Recover Data From Damaged Chips

Not every computer is a performance gaming rig. Some of us need cheap laptops and tablets for simple Internet browsing or word processing, and we don’t need to shell out thousands of dollars just for that. With a cheaper price tag comes cheaper hardware, though, such as the eMMC standard which allows flash memory to be used in a more cost-advantageous way than SSDs. For a look at some the finer points of eMMC chips, we’ll turn to [Jason]’s latest project.

[Jason] had a few damaged eMMC storage chips and wanted to try to repair them. The most common failure mode for his chips is “cratering” which is a type of damage to the solder that holds them to their PCBs. With so many pins in such a small area, and with small pins themselves, often traditional soldering methods won’t work. The method that [Jason] found which works the best is using 0.15 mm thick glass strips to aid in the reflow process and get the solder to stick back to the chip again.

Doing work like this can get frustrating due to the small sizes involved and the amount of heat needed to get the solder to behave properly. For example, upgrading the memory chip in an iPhone took an expert solderer numerous tries with practice hardware to finally get enough courage to attempt this soldering on his own phone. With enough practice, the right tools, and a steady hand, though, these types of projects are definitely within reach.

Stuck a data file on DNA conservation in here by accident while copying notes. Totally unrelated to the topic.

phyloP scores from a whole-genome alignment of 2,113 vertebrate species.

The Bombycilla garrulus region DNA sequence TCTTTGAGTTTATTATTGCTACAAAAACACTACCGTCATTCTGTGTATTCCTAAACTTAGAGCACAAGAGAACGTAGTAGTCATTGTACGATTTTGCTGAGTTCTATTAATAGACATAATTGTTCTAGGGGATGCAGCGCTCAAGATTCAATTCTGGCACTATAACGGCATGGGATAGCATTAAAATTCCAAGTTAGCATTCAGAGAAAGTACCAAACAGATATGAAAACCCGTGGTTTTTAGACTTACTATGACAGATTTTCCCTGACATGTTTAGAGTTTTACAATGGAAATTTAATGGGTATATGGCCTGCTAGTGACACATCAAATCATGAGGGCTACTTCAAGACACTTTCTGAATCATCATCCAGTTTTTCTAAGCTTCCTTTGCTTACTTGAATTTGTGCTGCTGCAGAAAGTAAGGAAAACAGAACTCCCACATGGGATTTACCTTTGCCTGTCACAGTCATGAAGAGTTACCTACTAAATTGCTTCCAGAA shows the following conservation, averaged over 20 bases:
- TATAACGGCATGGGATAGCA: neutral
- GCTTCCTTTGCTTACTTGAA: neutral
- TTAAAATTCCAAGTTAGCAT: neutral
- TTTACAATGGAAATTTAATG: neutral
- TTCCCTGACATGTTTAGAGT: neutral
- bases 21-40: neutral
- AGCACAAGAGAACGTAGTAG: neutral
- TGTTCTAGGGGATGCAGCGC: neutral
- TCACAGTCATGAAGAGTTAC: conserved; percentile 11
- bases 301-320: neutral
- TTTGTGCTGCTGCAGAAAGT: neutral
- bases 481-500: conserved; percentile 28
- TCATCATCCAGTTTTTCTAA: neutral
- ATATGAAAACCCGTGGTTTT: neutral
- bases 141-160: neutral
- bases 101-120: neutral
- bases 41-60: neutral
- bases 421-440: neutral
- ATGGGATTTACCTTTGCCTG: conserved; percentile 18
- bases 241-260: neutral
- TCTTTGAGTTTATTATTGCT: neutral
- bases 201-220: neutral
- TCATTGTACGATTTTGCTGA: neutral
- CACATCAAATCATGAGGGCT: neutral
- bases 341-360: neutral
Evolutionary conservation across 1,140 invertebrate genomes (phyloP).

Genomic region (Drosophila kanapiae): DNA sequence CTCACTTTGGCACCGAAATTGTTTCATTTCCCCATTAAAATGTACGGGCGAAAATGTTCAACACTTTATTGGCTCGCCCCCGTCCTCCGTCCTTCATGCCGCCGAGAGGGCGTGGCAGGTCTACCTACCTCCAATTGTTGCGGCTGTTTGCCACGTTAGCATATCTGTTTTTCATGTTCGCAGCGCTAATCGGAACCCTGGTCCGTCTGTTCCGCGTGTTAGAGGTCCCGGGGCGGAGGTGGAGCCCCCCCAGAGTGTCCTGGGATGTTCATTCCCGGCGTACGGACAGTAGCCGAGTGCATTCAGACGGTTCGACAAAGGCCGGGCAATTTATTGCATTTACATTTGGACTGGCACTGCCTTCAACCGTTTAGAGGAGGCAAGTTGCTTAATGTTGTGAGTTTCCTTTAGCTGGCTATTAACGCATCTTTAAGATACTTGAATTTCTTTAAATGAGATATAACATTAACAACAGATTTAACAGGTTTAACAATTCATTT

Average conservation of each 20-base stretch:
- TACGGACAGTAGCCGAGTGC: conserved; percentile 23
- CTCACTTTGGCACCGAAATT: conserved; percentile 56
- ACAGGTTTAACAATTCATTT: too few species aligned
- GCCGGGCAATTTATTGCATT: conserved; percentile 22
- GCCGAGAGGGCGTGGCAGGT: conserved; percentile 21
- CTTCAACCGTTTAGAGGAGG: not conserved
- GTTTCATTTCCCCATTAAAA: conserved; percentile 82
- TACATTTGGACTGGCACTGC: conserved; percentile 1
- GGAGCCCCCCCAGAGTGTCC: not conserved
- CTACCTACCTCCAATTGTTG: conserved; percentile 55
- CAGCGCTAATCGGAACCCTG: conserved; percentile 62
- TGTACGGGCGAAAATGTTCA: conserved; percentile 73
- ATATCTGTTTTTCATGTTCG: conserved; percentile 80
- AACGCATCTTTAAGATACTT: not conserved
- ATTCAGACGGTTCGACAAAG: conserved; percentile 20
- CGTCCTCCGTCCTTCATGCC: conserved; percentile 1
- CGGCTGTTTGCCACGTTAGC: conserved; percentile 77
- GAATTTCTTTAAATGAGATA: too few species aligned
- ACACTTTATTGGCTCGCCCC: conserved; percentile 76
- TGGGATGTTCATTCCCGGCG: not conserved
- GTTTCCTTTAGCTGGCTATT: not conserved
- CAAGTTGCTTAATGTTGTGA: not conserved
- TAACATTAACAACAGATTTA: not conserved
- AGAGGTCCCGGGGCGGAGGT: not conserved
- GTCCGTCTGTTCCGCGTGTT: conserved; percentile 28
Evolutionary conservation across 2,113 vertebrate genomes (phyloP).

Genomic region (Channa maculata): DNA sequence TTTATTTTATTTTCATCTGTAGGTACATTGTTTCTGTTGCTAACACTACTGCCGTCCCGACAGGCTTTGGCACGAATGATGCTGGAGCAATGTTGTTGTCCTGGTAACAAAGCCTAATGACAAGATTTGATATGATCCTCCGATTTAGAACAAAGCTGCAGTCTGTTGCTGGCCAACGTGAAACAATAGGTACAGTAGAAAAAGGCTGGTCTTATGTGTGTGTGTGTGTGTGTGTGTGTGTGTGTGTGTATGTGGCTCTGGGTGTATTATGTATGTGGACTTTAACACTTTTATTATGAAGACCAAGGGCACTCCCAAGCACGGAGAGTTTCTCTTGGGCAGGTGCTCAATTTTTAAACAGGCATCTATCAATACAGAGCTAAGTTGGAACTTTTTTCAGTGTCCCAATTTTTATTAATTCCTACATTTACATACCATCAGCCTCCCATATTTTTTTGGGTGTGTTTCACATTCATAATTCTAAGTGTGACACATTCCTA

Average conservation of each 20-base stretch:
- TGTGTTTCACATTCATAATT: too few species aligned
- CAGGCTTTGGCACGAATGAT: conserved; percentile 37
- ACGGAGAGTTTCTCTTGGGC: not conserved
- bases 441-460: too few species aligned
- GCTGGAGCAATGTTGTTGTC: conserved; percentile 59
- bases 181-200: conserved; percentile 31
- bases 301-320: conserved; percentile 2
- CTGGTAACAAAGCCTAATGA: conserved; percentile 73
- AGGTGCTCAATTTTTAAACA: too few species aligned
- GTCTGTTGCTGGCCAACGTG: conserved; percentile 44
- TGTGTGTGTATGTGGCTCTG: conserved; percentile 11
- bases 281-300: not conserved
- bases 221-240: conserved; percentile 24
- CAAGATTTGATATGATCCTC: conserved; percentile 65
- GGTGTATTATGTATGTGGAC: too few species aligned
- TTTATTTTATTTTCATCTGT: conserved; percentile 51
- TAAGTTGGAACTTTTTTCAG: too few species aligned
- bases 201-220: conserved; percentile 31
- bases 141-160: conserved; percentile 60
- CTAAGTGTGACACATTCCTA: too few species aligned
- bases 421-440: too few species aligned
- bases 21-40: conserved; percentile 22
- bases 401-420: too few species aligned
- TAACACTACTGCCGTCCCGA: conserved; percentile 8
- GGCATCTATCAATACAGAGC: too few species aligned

6 thoughts on “Recover Data From Damaged Chips

  1. He did not want to repair them as far as putting them back on a board, he wanted to read the contents once, by placing solder paste over the cratered pads and inserting the device in a special socket. There is a big difference between that and repairing them. It was an interesting read in any event.

  2. Well I just learned something…i always thought SMD meant “surface mount device” but according to the article it’s actually “solder mask defined”.

    So which one is actually correct?

  3. Not the best writeup.
    Summarising what this guy has done, it’s a helpful technique for situations where a through-hole via is empty, called “cratering”. To get new solder paste to melt and stay in there during reflow (and not ball up out of the hole because of fluid surface tension), he covers it with a glass slide as a lid.

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